Station Eleven - Emily St. John Mandel

Station Eleven

By Emily St. John Mandel

  • Release Date: 2014-09-09
  • Genre: Science Fiction
Score: 4
From 1,255 Ratings


2014 National Book Award Finalist

A New York Times Bestseller

An audacious, darkly glittering novel set in the eerie days of civilization’s collapse, Station Eleven tells the spellbinding story of a Hollywood star, his would-be savior, and a nomadic group of actors roaming the scattered outposts of the Great Lakes region, risking everything for art and humanity.
One snowy night Arthur Leander, a famous actor, has a heart attack onstage during a production of King Lear. Jeevan Chaudhary, a paparazzo-turned-EMT, is in the audience and leaps to his aid. A child actress named Kirsten Raymonde watches in horror as Jeevan performs CPR, pumping Arthur’s chest as the curtain drops, but Arthur is dead. That same night, as Jeevan walks home from the theater, a terrible flu begins to spread. Hospitals are flooded and Jeevan and his brother barricade themselves inside an apartment, watching out the window as cars clog the highways, gunshots ring out, and life disintegrates around them.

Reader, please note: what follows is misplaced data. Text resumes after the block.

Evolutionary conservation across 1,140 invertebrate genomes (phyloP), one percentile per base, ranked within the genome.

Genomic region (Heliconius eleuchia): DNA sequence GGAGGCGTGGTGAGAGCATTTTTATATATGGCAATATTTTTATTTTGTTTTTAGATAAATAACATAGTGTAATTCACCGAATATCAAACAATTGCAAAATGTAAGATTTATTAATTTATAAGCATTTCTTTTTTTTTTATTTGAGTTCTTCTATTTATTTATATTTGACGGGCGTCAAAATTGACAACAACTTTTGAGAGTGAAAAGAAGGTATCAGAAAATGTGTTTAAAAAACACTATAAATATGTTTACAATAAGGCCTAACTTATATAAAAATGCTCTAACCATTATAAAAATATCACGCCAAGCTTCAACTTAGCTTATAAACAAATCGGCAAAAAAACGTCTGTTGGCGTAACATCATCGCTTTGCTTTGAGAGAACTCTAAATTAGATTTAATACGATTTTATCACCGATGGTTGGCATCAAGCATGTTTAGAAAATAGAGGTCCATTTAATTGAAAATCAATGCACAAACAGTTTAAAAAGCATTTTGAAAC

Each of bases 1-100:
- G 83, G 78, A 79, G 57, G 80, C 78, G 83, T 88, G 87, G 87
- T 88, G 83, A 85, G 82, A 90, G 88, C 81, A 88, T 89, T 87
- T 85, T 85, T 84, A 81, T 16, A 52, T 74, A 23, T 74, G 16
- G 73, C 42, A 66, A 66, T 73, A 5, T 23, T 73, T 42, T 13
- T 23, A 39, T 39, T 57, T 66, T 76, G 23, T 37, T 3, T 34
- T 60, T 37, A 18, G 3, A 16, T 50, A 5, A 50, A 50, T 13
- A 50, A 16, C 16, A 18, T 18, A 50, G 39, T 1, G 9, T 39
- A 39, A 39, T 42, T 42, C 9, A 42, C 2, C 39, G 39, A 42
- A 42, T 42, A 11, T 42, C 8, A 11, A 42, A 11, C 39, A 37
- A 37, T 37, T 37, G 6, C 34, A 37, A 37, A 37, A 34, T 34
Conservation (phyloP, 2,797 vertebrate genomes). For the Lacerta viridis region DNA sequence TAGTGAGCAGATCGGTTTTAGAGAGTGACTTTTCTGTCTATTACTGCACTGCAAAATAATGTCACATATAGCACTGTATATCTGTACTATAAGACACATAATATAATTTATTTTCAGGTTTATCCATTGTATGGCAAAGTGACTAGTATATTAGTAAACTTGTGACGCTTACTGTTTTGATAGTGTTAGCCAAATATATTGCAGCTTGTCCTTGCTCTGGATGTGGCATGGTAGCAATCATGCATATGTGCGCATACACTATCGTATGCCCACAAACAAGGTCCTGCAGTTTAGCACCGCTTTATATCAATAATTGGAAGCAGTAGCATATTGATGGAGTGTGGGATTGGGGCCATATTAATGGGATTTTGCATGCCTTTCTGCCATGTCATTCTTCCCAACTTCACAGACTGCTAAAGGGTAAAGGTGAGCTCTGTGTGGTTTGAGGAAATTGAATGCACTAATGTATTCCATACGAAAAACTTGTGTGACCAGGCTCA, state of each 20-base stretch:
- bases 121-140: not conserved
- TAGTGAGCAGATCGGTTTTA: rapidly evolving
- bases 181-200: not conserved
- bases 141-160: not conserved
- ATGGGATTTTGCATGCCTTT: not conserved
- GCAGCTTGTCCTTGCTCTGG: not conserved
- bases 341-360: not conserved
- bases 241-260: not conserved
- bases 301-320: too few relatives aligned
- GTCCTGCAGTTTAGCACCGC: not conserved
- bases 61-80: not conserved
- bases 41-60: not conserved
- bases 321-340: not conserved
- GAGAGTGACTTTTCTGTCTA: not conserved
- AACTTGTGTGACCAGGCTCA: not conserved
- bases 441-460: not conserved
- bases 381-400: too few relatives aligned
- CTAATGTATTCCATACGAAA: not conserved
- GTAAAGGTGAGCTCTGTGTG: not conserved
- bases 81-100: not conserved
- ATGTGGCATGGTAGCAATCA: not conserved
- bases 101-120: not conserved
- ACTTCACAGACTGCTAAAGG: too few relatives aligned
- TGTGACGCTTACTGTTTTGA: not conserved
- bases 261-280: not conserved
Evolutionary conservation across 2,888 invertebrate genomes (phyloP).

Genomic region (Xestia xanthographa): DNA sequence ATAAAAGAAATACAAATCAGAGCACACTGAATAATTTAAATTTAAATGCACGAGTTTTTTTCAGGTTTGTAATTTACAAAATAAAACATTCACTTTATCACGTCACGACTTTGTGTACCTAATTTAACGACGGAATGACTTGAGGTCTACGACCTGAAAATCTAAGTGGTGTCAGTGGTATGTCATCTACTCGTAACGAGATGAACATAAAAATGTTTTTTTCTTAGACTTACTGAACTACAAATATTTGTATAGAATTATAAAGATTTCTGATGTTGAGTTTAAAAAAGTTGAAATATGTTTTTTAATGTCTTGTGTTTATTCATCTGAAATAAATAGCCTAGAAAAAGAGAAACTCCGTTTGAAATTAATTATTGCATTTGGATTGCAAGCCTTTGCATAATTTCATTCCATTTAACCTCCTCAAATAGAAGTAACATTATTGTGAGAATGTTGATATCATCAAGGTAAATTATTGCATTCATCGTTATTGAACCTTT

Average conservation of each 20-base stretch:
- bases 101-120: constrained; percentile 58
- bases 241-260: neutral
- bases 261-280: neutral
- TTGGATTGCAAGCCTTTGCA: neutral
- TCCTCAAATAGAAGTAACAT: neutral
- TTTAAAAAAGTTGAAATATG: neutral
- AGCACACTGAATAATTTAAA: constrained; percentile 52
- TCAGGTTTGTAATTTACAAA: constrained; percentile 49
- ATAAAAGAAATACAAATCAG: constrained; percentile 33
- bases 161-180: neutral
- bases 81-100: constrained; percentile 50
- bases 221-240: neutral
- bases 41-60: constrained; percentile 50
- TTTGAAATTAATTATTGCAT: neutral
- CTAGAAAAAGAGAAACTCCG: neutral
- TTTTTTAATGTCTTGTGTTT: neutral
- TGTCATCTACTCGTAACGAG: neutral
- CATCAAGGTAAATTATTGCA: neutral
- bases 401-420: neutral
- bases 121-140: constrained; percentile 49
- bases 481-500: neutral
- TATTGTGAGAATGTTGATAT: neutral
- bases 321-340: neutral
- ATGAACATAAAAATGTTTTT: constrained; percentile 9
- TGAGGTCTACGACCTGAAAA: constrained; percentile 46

Fifteen years later, Kirsten is an actress with the Traveling Symphony. Together, this small troupe moves between the settlements of an altered world, performing Shakespeare and music for scattered communities of survivors. Written on their caravan, and tattooed on Kirsten’s arm is a line from Star Trek: “Because survival is insufficient.” But when they arrive in St. Deborah by the Water, they encounter a violent prophet who digs graves for anyone who dares to leave.